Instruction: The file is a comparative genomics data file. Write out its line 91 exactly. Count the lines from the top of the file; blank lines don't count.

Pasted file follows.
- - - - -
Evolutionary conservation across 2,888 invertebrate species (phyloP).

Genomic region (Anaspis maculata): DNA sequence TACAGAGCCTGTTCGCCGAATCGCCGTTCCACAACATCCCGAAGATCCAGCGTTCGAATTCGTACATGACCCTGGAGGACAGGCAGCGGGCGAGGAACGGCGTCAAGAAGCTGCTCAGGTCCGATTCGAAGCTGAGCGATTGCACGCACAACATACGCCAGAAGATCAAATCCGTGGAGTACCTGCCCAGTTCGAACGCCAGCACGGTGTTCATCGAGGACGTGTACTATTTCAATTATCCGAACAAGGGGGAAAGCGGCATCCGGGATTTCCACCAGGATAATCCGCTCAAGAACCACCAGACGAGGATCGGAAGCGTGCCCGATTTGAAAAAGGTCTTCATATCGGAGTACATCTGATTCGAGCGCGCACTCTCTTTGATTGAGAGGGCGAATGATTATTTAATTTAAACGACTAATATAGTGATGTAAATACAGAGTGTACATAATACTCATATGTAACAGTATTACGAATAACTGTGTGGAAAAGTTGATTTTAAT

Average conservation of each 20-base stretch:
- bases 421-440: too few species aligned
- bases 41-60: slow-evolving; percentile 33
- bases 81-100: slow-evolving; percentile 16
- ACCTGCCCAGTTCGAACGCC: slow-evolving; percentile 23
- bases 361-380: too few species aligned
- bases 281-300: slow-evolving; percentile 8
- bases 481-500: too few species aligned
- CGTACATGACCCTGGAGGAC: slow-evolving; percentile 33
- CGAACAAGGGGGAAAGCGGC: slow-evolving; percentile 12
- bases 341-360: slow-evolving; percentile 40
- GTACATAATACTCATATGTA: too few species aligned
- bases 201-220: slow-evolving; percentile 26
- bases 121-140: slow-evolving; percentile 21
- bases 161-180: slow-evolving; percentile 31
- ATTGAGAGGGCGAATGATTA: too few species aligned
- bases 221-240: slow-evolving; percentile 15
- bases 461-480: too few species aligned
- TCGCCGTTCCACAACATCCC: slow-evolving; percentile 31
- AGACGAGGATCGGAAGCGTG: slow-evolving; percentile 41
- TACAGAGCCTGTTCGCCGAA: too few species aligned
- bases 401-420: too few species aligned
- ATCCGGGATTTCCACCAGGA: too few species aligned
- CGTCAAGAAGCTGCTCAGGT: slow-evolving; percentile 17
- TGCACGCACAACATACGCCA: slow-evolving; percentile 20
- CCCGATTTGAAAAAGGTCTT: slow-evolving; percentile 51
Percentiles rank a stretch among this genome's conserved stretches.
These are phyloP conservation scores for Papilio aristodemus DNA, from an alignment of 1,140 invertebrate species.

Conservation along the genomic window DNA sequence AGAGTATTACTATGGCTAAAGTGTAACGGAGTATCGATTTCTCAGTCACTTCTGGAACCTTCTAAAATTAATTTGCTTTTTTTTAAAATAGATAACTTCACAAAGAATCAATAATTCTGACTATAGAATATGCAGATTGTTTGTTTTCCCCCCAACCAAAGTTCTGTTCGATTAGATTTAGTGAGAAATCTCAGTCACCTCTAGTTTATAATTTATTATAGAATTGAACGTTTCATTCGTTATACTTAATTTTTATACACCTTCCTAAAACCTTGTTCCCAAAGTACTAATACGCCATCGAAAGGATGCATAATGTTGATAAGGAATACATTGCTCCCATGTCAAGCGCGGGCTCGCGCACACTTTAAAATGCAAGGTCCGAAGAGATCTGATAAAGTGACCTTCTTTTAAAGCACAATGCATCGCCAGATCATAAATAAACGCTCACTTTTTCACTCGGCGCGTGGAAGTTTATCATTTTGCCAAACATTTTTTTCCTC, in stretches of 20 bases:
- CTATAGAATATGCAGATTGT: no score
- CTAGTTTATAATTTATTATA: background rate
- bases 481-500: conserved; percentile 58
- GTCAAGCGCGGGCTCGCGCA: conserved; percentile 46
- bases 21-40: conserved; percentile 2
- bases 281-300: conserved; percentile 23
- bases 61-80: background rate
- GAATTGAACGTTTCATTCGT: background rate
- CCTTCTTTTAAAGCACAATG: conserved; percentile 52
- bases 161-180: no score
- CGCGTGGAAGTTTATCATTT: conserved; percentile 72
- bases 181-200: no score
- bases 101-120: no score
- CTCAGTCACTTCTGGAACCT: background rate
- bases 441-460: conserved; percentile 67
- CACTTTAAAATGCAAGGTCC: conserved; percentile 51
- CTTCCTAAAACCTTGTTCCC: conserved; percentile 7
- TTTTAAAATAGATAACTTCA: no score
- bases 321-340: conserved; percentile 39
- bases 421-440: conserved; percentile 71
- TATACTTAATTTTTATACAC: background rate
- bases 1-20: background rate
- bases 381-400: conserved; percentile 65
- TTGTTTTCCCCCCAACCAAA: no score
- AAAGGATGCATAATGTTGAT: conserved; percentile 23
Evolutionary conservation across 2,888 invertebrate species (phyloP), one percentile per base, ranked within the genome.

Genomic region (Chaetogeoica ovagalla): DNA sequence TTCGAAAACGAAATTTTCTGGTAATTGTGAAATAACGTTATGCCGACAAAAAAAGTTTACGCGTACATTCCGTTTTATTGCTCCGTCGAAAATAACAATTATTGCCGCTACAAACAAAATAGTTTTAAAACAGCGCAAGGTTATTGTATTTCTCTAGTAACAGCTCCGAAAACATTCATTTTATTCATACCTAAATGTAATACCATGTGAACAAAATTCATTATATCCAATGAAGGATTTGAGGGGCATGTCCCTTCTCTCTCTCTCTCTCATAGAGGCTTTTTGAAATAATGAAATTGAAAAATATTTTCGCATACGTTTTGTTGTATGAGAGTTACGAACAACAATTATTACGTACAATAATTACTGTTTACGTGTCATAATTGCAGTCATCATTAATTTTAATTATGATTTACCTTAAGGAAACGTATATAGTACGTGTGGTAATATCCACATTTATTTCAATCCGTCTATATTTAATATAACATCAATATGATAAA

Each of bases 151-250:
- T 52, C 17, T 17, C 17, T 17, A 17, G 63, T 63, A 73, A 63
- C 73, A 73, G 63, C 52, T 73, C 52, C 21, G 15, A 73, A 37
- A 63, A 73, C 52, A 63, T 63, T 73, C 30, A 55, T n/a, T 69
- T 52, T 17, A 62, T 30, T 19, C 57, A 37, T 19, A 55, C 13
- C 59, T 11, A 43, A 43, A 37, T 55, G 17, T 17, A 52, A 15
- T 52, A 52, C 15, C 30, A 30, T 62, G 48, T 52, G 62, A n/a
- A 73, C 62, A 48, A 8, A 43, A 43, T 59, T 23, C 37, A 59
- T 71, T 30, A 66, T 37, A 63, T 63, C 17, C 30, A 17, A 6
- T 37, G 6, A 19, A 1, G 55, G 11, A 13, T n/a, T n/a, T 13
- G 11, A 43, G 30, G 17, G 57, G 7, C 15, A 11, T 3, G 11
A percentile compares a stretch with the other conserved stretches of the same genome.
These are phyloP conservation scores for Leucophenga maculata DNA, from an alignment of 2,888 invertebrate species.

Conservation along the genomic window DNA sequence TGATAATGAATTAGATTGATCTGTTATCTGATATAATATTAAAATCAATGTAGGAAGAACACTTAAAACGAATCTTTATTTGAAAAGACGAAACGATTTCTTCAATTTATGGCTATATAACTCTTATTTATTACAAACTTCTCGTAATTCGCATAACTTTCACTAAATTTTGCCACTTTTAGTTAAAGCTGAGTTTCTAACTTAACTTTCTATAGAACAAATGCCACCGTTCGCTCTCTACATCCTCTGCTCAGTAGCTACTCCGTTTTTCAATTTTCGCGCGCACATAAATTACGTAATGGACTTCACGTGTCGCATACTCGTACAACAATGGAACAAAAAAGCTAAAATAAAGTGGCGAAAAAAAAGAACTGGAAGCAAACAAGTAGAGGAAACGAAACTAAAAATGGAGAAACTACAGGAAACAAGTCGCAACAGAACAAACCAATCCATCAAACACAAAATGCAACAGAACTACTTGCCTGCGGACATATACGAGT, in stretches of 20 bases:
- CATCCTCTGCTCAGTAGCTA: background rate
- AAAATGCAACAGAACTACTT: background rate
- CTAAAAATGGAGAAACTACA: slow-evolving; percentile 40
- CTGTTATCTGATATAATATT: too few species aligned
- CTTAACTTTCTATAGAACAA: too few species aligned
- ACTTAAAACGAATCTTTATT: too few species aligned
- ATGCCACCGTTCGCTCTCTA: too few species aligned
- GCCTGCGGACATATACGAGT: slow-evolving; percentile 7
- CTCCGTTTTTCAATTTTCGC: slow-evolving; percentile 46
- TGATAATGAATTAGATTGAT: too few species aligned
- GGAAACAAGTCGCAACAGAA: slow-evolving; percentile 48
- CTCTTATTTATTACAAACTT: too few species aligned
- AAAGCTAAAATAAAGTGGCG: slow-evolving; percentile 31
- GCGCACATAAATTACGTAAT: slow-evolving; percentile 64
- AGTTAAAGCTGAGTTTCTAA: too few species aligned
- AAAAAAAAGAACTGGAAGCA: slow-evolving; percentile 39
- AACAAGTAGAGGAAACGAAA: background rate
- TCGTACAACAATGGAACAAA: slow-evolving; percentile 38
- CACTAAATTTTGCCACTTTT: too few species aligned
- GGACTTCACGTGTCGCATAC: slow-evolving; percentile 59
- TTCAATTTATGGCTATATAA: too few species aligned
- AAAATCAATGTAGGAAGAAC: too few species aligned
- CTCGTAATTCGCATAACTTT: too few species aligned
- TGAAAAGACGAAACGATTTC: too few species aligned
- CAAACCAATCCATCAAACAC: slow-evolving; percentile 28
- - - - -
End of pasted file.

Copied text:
- CACTAAATTTTGCCACTTTT: too few species aligned